Does the Pee Land on the Floor or Wall?

Goin says sprayers usually aim for vertical surfaces, which is why you may notice urine on walls, fences, or the sides of chairs. Cats with inappropriate urination issues, she says, will usually pee on horizontal surfaces (like floors and walls). This is not a hard and fast rule, though. Some cats will occasionally spray on horizontal surfaces

Is the Cat Standing or Squatting When He Pees?

A cat usually stands to spray on a vertical surface, while a cat who’s eliminating will squat, Goin says. Another sign that a cat is spraying is that he will often turn his arched back to the target then raise and shake his tail. 

Spraying Smells Worse Than Regular Cat Pee

The cat spraying smell from an intact male is noticeably more pungent than female and neutered male urine. This is because “intact male cats have higher levels of hormones (like testosterone) in their system compared to neutered male cats, so that is why their urine smells stronger,” explains Goin. 

A neutered cat’s urine can stink, too, but not for the same reason. “With neutered and spayed cats, the reason the smell is more noticeable to cat parents is because it is often deposited on objects repeatedly where it stays and dries, for example, against a wall or piece of furniture,” says Bennett. “After a few repeated visits to the same area, the dried spray becomes quite offensive to the human nose.”

When Do Cats Start Spraying?

Six month old cat sitting in a cat tree hiding

You might start to notice cat spraying behavior when your cat reaches sexual maturity, which generally occurs at around 6 months of age, says Bennett.

When cats become socially mature at about 2 years old, they may begin challenging each other, says Bennett. “Spraying may start to be seen at that time.”

A cat can spray at any age, however. “Any change in the environment that causes a cat to feel threatened or concerned can result in spraying at any age in an adult cat,” says Bennett.

How to Stop a Cat From Spraying

Two cats sitting on a wooden shelf in the home

It’s important to rule out medical issues (like cystitis) before considering behavioral modification techniques. 

If your vet does not diagnose your cat with a medical condition, you can try the following tips to help stop a cat from spraying. 

Consider Neutering or Spaying Your Cat

Neutering or spaying a cat is the best way to dramatically reduce spraying behavior, says Bennett. “If a cat hasn’t been neutered or spayed, talk to your veterinarian about when this should be done. If a male cat isn’t neutered then it will forever be a losing battle to combat spraying.”

Provide a Stable Home Environment

Cats don’t like change, says Bennett. “They take comfort in familiarity and their social structure is built around the availability of resources.” Sometimes change is unavoidable—work schedules rotate, people move out of the house, or you adopt a new pet. However, “Keep these things in mind so you can provide the most security and emotional comfort for your cat,” adds Bennett.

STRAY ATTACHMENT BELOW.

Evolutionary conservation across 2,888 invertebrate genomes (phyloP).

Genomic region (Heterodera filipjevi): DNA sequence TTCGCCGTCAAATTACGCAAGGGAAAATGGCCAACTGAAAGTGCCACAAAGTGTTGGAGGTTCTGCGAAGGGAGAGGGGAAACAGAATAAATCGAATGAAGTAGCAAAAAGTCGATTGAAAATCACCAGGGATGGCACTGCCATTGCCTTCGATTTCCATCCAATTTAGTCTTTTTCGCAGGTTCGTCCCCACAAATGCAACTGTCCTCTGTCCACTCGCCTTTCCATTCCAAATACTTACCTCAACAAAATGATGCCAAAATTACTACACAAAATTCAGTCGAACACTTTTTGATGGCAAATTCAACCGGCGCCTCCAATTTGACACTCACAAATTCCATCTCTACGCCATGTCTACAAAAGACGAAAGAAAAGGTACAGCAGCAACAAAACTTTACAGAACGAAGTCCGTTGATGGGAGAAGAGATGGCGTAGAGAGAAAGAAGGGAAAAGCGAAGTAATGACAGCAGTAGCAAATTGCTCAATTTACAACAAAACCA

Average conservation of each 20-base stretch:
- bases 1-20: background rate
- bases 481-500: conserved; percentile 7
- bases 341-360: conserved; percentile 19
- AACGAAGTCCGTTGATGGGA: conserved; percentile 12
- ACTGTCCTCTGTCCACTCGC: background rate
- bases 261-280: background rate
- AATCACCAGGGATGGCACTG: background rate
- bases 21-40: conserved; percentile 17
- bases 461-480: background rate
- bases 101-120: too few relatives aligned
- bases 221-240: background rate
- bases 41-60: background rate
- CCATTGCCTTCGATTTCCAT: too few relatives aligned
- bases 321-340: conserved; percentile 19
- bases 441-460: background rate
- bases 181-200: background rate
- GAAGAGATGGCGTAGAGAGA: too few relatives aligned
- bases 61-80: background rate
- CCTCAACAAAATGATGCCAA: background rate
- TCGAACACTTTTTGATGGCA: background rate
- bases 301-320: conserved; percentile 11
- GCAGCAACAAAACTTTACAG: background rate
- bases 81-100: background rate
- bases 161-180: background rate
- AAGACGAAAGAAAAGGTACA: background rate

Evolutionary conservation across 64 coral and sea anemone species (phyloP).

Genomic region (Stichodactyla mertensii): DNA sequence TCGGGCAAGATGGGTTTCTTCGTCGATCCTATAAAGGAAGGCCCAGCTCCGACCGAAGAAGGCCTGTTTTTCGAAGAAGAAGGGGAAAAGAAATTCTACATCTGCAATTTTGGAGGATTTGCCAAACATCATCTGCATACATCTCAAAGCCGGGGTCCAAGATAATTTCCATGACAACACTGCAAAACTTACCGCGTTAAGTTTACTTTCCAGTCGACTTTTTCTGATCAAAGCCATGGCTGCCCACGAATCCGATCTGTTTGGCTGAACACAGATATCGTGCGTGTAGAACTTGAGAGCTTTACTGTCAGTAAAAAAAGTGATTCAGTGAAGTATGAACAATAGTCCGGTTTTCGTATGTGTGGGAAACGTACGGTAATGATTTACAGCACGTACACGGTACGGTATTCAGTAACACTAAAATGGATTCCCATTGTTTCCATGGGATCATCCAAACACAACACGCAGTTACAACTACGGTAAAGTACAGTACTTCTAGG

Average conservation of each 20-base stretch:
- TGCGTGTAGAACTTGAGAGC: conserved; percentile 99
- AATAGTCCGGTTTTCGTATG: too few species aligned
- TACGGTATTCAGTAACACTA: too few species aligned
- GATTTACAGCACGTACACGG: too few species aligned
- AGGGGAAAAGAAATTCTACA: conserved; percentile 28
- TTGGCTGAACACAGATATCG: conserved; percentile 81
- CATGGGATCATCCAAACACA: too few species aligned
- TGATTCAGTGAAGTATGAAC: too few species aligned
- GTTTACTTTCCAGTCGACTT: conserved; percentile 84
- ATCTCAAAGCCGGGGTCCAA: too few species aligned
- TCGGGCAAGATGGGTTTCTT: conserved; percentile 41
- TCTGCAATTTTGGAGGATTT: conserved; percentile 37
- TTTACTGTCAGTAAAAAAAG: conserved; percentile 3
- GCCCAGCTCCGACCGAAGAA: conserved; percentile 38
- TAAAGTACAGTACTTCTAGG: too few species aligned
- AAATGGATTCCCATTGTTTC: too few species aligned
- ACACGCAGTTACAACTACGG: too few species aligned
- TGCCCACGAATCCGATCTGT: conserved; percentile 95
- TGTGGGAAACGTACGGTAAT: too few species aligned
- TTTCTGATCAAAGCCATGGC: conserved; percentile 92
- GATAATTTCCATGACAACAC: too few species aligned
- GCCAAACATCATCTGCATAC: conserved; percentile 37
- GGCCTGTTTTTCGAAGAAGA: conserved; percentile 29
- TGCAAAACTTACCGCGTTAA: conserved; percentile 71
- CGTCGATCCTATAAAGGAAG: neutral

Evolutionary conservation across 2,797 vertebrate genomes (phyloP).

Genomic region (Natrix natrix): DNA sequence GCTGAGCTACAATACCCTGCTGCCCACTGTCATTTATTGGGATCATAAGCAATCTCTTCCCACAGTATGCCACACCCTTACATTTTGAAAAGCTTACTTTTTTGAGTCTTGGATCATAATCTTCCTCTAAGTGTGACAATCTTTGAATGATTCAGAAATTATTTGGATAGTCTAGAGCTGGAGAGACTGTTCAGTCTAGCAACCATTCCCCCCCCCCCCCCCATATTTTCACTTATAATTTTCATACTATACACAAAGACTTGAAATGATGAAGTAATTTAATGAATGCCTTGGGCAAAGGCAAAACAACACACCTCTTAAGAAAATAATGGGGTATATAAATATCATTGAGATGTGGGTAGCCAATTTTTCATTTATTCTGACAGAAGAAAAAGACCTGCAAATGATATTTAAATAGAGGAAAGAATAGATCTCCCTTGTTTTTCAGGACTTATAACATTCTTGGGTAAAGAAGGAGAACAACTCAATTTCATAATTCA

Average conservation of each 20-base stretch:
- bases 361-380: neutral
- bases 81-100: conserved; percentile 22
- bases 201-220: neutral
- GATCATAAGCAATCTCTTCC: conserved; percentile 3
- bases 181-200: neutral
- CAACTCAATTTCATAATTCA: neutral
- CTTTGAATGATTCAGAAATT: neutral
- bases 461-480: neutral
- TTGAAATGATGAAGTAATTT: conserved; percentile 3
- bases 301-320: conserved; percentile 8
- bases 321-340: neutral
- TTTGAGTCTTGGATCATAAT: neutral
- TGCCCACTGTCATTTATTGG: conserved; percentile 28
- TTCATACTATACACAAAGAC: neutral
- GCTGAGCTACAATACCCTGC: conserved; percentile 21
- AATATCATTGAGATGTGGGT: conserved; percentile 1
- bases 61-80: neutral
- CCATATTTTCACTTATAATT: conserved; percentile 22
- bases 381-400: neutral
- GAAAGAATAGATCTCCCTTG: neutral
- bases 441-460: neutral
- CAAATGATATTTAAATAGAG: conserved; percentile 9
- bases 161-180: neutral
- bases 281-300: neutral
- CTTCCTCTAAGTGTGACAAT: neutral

Examine Your Litter Box Setup

Cat approaching a litter box in the home

Though spraying is not an elimination problem, providing an attractive litter box setup can reduce conflicts—and thus anxiety—especially in multi-cat households. 

Veterinarians recommend maintaining one litter box per cat plus an additional one. So a home with two cats would need three litter boxes, and a three-cat household would require four boxes. The litter boxes should be large enough for a cat to move freely and be kept in quiet areas. The type of litter you use is important, too; cats tend to like soft, unscented clumping litter. 

If you have a multi-level home there should be at least one litter box per level that your cat has access to.

Reduce Your Cat’s Anxiety Level

Removing or reducing stressors can help alleviate cat spraying. Inside the home, synthetic pheromones such as Feliway can reduce anxiety,” Goin says. Pheromone diffusers contain synthetic chemicals that mimic natural pheromones. They’re easy to use: just plug it into an electrical outlet and occasionally replace the cartridge. 

If your cat becomes anxious from seeing cats outdoors, experts recommend preventing visual access by drawing blinds, using a motion-activated sprinkler, or other deterrents. 

Thoroughly Clean Soiled Areas

Spray cleaner on the carpet next to a cat who just sprayed

Cats will return to marked areas, so cleaning up any remnants can prevent spraying in that area. “Any urine marked areas should be cleaned regularly with an enzymatic urine cleanser to reduce the habit of marking frequented areas,” says Goin.

To be sure you’ve cleaned up every last drop of urine (it’s not always visible to the human eye) use a black light, an ultraviolet light that causes urine to glow in the dark.

Ask Your Veterinarian About Medications

Veterinarians may prescribe medications like Clomipramine or Fluoxetine in cats with anxiety issues. Drug therapy is intended for use in conjunction with behavior therapy, the theory being that it reduces anxiety enough for the cat to be receptive to change. Ask your veterinarian if this is a good option for your cat, and work with a professional behaviorist skilled in techniques like operant and classical conditioning, which teach cats to refocus their attention. Punishment is never an acceptable option and can even make the spraying worse.